Calgary passes new bylaw on single-use plastics

Many Calgary retailers have already eliminated plastic bags from their establishments, and by this time next year, they’ll no longer be an option anywhere.

After hours of deliberation Tuesday, city council passed a bylaw introducing new regulations on single-use plastics.

It’s part of Calgary’s reduction strategy on single-use items, including plastic bags, utensils, straws, and stir sticks.

Beginning in January 2024, Calgarians will have to pay a minimum of 15 cents for paper bags or $1 for reusable bags at checkout counters, if they haven’t brought their own.

Sage Pullen McIntosh, director of communications for Calgary Co-op, says the grocery store is generally in support of a plastics-reduction bylaw, however she says there is something the city may have overlooked.

“We have removed our own plastic shopping bags from all of our locations — food, wine spirits beer, gas stations, home healthcare, cannabis — back in January of 2020,” Pullen McIntosh said.

“What we wanted to do was speak to council about our compostable shopping bags. We know, since introducing those in 2019 and creating those in cooperation with the City of Calgary, that they are well-loved and they are well-used by our community. So, [we] just wanted to raise the profile of those compostable bags, and see if it was possible for an exemption in the bylaw.”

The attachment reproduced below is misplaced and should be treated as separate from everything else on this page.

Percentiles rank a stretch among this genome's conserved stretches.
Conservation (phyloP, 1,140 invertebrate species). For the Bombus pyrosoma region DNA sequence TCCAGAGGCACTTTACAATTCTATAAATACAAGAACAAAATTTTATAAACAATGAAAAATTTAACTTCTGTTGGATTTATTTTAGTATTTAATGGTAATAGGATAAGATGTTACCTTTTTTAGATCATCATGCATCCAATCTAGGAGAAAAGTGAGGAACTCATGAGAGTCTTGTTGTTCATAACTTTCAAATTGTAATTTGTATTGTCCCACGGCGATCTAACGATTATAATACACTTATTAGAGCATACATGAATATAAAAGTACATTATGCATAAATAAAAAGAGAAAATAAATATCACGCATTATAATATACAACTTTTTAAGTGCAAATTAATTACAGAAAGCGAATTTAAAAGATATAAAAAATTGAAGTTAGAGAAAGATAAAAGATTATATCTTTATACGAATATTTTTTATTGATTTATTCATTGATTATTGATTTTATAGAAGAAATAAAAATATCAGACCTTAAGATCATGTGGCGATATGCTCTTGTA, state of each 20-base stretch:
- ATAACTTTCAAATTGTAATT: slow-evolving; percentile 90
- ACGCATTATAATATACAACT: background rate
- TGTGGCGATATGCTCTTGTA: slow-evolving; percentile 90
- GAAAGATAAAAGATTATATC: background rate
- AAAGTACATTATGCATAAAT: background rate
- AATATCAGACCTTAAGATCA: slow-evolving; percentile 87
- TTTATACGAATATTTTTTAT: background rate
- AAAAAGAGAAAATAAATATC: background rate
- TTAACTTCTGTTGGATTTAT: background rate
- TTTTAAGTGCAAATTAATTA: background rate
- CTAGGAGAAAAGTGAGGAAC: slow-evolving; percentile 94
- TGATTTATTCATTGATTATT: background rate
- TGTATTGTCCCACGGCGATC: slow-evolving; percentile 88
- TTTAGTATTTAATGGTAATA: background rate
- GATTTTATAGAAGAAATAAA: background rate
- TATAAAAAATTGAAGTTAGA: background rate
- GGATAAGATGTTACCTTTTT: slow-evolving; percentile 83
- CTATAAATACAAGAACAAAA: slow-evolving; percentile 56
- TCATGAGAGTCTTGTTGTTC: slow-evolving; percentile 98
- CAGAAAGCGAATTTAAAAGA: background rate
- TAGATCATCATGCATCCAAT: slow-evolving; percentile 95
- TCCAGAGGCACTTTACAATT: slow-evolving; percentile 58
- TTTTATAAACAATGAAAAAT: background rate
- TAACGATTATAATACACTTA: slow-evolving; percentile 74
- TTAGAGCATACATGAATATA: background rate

Pullen McIntosh adds it’s unclear whether or not council will allow exemptions for Co-op compostable bags. She says the bags contain zero per cent plastic and are made to go in city-provided green bins.

Co-op’s bags cost 15 cents each, and anytime members bring their own reusable bags the company donates three cents to the Calgary Co-op Foundation.

“That goes to a variety of charities inside the city and surrounding areas to improve food security and reduce food poverty,” Pullen McIntosh said. “We really wanted to have a cost-effective alternative for our members when they do their shopping if they forget their bags, they do have the 15 cent compostable bags. We also do sell our own reusable tote for a dollar and have a couple of different options.”

She adds using paper bags to carry groceries can be “challenging,” adding they are easily broken and susceptible to leakage when wet.

“We also know that as far as from an environmental standpoint they do use more energy to create,” Pullen McIntosh said. “So, for us, having a product that we worked hard to develop in cooperation with the City of Calgary we just want to be able to keep these bags in place if at all possible.”

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